I cannot think of the worst time of the year to breakdown than in the winter.  When your car isn’t working as you expect it to, it is always frustrating but adds cold to that, and you’ve got a horrible day.  Even if you’re a weekend mechanic working on a car with frozen fingers is never enjoyable.  Worse yet, if your vehicle leaves you stranded, sitting in the cold, hoping the tow truck shows up soon can feel like an eternity.  That is why it is imperative to ensure that your vehicle is running properly during the winter months.

The reality is that colder temperatures really won’t help your vehicle’s overheating problem, and you will find yourself still asking, why is my car overheating?  Your vehicle may be overheating for various reasons, so it’s best to try and understand where this extra heat comes from before we move onto a solution.

Heat Engine

The engine in your vehicle can be classified as a heat engine, meaning it turns heat into mechanical work.  The heat comes from the combustion process of fuel and air.  This heat then causes your cylinder’s gases to expand rapidly, pushing against the piston in your engine, forcing it to the bottom of the cylinder.  The crankshaft in your engine turns your piston’s motion into a rotational force that turns your transmission, axles, and, consequently, wheels.

Unfortunately, the engine in your car cannot turn all of the heat produced by the combustion process into mechanical energy.  This extra heat that cannot be used is called waste heat and is removed in various ways.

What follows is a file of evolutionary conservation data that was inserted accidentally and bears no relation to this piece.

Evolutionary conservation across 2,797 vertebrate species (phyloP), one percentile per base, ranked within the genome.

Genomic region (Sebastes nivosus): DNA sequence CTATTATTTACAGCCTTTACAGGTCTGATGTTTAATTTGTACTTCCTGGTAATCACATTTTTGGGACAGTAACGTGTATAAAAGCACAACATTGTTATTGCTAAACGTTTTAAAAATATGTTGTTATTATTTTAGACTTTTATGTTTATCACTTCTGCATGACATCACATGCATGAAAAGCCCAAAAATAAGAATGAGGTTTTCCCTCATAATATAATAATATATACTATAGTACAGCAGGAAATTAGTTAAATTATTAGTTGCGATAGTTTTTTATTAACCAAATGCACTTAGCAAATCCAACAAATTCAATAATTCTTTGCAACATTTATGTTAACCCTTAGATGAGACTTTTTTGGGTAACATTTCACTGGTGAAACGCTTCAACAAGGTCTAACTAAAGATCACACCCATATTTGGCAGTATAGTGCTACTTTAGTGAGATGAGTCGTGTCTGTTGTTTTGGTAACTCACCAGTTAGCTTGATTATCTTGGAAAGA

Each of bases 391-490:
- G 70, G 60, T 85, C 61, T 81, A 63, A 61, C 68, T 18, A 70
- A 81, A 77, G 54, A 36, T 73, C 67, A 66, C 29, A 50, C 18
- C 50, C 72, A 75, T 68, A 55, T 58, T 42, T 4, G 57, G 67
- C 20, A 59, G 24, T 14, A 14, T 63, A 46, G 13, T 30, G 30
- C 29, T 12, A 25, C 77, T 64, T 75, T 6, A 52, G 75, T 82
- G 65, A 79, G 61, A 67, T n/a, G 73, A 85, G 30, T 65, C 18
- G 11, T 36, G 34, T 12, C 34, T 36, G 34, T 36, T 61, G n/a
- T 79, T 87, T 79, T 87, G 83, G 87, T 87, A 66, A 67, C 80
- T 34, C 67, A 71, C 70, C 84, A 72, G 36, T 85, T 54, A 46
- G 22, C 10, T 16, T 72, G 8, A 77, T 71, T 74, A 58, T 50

If your vehicle is overheating, it is because these three methods are not entirely removing the waste heat created by the combustion process, so your engine heats up.  Your engine’s combustion process may be creating more heat than usual, but that is unlikely in today’s fuel-injected vehicles with electronically controlled ignition timing.

Cooing System

Your vehicle’s cooling system is comprised of a few simple components.   Your thermostat, radiator, water pump, engine coolant passages, heater core, and the hoses connecting them all make up your vehicle’s cooling system.  The only moving components are your water pump and the thermostat.  If your thermostat sticks shut, it can cause your car to overheat.  Also, if your water pump fails, it won’t move the coolant through your engine, causing it to overheat as well.  These two components failing are unlikely due to normal wear but can break under extreme conditions.

The other components in your engine’s cooling system will fail due to rupturing or leaking.  Most often, it turns out to be a leak that causes your engine to overheat.  If enough coolant circulates out of your cooling system, then there isn’t enough coolant to remove all of your engine’s waste heat.  Finding the source of your cooling leak can be a complicated process due to the cooling system components’ location and that coolant doesn’t leave a residue as leaking oil does.

Give us a call to find out what is going on with your car.